Validation of a locally created and rated writing test used for placement in a higher education EFL program

Robert C. Johnson*, A. Mehdi Riazi

*Corresponding author for this work

    Research output: Contribution to journalArticlepeer-review

    11 Citations (Scopus)


    This paper reports a study conducted to validate a locally created and rated writing test. The test was used to inform a higher education institution's decisions regarding placement of entering students into appropriate preparatory English program courses. An amalgam of two influential models – Kane's (1992, 1994) interpretive model and Bachman's (2005) and Bachman and Palmer's (2010) assessment use argument – was used to build a validation framework. A mixed methods approach incorporating a diverse array of quantitative and qualitative data from various stakeholders, including examinees, students, instructors, staff, and administrators, guided the collection and analysis of evidence informing the validation. Results established serious doubts about the writing test, not only in terms of interpreted score meaning, but also the impact of its use on various stakeholders, and on teaching and learning. The study reinforces the importance of comprehensive validation efforts, particularly by test users, for all instruments informing decisions about test-takers, including writing tests and other types of direct performance assessments. Results informed a number of suggested changes regarding the rubric and rater training, among others, thus demonstrating the potential of validation studies as ‘road maps’ for immediate opportunities to improve both testing and decisions made based on testing.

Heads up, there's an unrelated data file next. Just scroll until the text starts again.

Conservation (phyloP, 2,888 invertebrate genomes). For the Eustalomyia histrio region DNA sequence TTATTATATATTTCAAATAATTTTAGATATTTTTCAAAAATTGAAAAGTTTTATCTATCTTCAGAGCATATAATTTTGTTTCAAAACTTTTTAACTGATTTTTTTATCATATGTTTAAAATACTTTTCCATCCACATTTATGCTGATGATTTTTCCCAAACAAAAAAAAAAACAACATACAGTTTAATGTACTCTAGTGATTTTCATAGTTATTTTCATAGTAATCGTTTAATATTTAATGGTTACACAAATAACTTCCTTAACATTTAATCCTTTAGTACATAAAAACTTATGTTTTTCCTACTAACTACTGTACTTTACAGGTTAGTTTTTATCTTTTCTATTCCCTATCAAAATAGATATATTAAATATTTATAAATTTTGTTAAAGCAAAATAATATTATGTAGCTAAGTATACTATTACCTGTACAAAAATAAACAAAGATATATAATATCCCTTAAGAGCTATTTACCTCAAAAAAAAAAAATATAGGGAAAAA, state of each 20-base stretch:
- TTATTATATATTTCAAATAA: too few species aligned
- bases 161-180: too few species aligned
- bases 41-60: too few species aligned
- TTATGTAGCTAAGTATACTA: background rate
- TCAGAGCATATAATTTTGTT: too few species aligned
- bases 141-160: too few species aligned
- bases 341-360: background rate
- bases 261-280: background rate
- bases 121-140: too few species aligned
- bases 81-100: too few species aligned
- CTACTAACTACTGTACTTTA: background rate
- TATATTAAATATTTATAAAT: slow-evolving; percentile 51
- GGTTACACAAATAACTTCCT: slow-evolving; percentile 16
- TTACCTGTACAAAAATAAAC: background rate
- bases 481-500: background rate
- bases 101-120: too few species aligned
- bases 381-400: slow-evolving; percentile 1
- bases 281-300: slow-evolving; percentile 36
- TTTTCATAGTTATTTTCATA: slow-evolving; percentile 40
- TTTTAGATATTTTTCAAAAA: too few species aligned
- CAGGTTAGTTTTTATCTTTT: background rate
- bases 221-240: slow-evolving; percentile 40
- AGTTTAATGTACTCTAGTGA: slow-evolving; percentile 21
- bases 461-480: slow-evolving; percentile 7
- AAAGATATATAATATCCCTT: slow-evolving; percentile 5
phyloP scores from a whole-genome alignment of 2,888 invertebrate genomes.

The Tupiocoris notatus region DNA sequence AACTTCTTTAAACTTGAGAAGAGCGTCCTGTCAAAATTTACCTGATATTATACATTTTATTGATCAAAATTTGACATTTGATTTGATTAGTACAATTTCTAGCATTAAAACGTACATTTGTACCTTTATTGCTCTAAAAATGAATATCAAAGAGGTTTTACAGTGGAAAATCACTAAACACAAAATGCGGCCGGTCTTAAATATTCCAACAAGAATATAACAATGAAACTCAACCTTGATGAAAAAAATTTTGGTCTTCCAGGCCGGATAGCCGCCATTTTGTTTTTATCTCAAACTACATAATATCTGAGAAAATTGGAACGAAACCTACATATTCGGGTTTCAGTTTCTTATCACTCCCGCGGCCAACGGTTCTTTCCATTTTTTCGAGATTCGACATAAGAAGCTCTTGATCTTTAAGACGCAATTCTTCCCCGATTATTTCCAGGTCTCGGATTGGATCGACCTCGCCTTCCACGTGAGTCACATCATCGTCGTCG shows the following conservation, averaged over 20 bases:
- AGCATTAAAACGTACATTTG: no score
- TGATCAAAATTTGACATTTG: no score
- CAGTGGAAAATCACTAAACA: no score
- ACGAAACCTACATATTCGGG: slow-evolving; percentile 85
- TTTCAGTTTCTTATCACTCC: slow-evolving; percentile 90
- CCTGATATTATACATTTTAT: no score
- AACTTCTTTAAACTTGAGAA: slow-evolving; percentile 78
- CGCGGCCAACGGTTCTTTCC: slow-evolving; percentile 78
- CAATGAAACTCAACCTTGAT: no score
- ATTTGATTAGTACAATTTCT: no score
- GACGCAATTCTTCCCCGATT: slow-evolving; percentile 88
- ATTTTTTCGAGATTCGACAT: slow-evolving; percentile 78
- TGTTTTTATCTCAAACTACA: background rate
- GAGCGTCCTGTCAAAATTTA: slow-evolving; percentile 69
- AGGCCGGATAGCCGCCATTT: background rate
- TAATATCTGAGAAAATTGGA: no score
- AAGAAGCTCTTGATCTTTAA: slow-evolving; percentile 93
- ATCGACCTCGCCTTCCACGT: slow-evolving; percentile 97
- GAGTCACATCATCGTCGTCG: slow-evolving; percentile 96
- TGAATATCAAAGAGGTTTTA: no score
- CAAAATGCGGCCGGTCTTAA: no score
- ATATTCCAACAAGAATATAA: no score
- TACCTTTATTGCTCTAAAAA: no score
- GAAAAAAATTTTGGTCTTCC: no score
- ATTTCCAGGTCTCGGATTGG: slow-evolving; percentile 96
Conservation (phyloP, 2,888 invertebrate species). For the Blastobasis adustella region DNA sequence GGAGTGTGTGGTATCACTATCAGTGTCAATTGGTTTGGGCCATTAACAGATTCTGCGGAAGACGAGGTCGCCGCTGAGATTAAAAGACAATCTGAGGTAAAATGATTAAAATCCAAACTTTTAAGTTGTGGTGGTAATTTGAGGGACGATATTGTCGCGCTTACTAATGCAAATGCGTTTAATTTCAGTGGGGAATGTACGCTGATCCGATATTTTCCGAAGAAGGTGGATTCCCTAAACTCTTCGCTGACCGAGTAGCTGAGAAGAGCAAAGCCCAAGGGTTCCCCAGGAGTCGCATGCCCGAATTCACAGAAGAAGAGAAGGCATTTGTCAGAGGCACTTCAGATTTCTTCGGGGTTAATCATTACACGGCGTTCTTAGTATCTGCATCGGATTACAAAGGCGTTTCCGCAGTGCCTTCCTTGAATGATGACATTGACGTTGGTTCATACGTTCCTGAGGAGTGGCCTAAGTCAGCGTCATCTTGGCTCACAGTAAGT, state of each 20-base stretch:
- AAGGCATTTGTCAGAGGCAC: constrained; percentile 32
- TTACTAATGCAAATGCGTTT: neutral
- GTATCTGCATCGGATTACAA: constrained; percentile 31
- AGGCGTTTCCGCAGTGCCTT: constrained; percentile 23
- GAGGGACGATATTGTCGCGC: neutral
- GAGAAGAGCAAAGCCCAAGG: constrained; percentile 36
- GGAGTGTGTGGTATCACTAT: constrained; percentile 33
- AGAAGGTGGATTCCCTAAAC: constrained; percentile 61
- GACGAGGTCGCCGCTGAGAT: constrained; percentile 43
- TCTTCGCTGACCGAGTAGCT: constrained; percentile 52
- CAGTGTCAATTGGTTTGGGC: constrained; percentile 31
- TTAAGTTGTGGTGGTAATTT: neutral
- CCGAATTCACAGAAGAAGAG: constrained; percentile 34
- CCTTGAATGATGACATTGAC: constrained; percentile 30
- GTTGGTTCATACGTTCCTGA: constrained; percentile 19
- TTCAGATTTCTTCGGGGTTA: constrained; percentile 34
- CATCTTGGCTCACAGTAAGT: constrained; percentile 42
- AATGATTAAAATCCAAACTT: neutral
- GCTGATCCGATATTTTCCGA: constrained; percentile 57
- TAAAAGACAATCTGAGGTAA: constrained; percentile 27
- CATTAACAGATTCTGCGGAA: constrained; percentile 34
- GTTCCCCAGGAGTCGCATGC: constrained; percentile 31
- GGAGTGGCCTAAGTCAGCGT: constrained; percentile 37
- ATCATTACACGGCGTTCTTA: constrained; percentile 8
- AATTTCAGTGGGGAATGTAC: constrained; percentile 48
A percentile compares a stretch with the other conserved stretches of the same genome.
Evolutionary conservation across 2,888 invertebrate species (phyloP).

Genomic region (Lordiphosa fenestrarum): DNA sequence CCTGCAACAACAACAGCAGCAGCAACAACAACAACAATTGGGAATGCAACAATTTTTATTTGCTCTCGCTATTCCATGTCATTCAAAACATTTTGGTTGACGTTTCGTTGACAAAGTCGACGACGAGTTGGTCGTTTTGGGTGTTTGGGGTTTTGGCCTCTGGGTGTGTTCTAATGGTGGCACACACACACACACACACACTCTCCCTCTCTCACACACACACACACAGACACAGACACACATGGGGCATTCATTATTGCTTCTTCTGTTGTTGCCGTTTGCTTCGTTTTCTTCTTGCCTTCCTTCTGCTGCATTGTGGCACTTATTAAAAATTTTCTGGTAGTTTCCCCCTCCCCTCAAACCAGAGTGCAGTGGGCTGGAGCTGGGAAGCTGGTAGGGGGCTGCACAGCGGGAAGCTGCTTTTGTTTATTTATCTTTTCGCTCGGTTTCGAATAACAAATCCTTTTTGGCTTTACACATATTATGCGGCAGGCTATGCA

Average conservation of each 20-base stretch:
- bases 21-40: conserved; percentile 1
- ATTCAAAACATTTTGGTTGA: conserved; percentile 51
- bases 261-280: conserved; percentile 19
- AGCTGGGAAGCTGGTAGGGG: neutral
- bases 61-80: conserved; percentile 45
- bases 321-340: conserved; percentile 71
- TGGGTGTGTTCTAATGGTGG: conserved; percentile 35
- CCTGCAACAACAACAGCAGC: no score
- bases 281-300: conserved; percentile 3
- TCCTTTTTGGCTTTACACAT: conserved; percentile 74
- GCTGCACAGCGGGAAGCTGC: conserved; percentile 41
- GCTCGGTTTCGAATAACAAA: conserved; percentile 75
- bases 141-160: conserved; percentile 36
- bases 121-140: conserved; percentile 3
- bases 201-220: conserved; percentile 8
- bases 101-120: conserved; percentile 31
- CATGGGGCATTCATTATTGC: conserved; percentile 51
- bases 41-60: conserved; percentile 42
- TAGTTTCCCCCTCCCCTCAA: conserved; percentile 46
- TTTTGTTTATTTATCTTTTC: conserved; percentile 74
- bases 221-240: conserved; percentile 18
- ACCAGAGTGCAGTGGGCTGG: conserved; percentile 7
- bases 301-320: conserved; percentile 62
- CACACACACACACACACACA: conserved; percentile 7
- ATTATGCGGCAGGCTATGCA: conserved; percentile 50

Original languageEnglish
    Pages (from-to)85-104
    Number of pages20
    JournalAssessing Writing
    Publication statusPublished - Apr 2017


    • language testing
    • placement testing
    • test validity
    • argument-based validity


    Dive into the research topics of 'Validation of a locally created and rated writing test used for placement in a higher education EFL program'. Together they form a unique fingerprint.

    Cite this